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Friday, July 5, 2013

Group Tries To Increase Access To Bicycles Among African Americans

As bike share programs kick off in cities from New York to Chattanooga, some are concerned that they only serve the yuppier parts of cities.

In Chicago, city officials acknowledged that their bike stations are focused on serving city business centers — not poorer neighborhoods.

But Eboni Senai Hawkins says there’s a bigger problem — poor access to bikes among African-Americans. She recently launched the Chicago branch of Red Bike and Green, a national group promoting cycling in the black community.

Hawkin’s organization leads community bike rides through African-American communities in Chicago, to get people in the communities out and riding, and learning more about cycling.

Doing so, Hawkins says, has positive effects for health and for the social fabric of neighborhoods.

“Cycling for us is a community building tool,” Hawkins said. “So when people see–they actually see–black people on bikes, who look like them, that goes a long way.”

Guest:

  • Eboni Senai Hawkins, organizer of Chicago branch of Red, Bike and Green

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  • Eric Herot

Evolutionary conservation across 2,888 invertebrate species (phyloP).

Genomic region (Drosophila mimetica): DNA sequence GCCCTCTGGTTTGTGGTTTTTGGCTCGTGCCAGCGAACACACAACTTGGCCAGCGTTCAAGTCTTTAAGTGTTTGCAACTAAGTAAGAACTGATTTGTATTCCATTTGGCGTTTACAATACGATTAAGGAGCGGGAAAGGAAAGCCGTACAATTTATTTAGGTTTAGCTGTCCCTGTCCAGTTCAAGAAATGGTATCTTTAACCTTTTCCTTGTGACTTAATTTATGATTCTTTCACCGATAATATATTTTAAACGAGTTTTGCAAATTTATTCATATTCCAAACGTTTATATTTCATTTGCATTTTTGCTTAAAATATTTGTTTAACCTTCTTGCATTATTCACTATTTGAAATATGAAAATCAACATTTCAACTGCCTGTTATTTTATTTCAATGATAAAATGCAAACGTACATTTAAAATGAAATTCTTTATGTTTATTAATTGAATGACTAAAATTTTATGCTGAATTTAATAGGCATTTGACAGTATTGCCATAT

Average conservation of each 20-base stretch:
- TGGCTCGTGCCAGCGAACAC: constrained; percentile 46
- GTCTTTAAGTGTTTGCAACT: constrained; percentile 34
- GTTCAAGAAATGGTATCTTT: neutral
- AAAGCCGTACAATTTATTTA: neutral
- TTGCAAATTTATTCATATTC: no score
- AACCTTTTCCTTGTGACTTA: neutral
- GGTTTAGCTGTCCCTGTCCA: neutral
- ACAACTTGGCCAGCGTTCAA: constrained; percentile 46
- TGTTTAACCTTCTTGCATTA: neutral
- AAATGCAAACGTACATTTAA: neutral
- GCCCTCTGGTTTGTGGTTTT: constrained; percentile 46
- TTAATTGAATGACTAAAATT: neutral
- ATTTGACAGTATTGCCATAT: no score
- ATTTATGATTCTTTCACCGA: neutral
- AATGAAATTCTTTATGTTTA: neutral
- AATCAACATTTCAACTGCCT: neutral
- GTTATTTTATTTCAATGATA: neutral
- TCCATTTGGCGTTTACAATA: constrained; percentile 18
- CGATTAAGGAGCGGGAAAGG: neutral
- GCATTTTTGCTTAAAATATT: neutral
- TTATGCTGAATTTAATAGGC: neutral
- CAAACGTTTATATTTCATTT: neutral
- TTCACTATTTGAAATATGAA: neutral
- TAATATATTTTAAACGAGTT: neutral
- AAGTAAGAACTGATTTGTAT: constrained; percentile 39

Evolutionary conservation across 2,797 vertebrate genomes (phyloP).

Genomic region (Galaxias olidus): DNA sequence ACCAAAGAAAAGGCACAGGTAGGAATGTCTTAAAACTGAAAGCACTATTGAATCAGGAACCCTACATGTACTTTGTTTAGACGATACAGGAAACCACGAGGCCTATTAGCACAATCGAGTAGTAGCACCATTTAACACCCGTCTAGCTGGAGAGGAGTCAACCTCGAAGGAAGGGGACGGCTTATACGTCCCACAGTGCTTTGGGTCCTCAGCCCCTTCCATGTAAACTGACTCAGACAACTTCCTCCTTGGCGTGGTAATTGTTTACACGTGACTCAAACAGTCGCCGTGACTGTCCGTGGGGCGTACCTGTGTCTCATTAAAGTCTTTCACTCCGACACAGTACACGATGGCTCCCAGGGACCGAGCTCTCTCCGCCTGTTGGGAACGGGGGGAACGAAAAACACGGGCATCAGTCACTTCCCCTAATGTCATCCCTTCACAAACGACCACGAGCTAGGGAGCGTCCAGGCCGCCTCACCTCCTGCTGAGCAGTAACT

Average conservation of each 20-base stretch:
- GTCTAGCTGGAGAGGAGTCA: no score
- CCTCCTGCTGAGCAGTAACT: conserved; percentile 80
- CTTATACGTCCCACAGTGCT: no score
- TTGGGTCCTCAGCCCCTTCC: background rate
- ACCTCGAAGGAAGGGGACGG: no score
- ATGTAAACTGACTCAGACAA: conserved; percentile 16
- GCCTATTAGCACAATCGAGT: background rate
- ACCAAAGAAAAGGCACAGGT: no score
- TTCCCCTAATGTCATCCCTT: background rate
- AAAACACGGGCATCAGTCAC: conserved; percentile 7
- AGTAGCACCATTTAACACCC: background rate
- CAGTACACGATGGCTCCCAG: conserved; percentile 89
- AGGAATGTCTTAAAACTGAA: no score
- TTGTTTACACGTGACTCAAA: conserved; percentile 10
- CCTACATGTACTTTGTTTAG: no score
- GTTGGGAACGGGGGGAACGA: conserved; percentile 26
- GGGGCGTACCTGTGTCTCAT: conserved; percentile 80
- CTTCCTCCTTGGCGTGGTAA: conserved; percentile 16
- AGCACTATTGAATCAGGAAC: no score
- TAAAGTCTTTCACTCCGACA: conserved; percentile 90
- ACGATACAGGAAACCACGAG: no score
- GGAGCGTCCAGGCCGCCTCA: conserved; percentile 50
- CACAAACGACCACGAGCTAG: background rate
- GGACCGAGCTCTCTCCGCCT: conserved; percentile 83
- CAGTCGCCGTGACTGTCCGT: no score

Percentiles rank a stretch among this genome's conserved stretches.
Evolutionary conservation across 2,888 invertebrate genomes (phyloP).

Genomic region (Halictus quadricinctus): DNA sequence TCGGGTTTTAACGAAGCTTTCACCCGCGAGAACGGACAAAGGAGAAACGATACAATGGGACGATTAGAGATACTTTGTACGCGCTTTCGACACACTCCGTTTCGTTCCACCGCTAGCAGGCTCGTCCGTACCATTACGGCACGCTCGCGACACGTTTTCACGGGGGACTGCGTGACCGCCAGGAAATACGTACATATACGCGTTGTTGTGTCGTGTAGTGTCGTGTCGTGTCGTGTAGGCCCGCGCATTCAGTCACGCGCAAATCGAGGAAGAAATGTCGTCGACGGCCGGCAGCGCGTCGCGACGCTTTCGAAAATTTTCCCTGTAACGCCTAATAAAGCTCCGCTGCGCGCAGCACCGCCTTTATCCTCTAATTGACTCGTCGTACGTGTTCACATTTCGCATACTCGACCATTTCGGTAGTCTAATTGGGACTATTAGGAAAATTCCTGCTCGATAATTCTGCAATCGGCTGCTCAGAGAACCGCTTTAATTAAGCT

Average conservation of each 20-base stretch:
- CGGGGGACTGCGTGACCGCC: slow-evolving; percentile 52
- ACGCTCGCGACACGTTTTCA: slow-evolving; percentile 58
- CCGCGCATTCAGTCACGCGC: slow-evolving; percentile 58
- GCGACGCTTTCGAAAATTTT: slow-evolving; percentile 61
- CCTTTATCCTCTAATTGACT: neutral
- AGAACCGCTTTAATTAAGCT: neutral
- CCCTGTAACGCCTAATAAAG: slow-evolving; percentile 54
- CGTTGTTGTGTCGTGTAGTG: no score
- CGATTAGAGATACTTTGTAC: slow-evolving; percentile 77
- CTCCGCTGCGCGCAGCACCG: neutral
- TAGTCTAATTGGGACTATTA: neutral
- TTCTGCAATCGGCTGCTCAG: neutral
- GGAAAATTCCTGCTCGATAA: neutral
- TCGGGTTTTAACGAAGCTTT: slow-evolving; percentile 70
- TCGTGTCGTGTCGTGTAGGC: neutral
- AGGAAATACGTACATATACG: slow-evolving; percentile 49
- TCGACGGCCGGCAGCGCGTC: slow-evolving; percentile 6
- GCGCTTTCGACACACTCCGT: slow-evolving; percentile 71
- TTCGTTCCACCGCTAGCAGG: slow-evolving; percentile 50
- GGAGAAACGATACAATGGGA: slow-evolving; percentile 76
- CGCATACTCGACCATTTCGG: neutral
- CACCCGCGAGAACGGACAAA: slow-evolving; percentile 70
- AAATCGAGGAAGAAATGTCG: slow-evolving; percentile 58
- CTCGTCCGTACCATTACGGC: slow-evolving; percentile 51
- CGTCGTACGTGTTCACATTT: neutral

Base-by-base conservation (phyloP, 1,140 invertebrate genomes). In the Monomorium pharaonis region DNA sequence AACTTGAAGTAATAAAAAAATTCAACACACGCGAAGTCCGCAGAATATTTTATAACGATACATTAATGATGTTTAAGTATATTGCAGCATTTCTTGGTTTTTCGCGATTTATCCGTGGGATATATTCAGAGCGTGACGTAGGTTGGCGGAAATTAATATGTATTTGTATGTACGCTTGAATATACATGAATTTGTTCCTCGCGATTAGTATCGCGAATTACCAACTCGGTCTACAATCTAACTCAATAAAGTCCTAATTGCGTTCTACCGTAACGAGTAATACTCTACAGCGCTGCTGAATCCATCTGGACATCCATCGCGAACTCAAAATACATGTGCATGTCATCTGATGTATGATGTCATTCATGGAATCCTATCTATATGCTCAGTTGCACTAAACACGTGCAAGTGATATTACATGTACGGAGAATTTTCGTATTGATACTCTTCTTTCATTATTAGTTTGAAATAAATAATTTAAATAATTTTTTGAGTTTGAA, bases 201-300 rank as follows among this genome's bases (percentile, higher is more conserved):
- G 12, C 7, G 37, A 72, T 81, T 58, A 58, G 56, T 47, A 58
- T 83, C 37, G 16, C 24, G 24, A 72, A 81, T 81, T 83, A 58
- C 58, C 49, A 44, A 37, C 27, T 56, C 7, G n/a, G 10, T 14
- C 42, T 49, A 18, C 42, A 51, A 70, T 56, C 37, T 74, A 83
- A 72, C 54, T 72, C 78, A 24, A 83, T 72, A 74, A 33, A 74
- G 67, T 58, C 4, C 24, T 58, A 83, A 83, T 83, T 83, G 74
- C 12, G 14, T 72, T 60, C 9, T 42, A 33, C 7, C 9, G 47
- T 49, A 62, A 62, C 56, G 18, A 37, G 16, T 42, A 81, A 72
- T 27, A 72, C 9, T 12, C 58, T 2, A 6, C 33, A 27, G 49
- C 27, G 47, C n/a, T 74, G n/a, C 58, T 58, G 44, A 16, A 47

This isn’t a “black” problem, it’s a poor problem.  And if the number of cars on the streets in poor neighborhoods is any indication, it’s not purely a problem of lack of money to buy a bike.  You can buy a pretty nice bike for the cost of a very decrepit car.  It’s partly an image problem, partly a status problem, and partly an infrastructure problem.  If all of your neighbors can afford cars, then having a car is nothing special, and owning a bike becomes a way to distinguish your forward-thinking ways.  But when no one on your street can afford a car, then owning one (and “tricking it out”) becomes a measure of status.  And partly because of the low opinion of bicycling in poor neighborhood (and partly due to lack of public investment in general), poor neighborhoods have some of the worst roads for biking anywhere in the city (also further discouraging bike use).

    But lets talk about this for what it is: A poverty problem, not a race problem.

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Robin Young and Jeremy Hobson host Here & Now, a live two-hour production of NPR and WBUR Boston.

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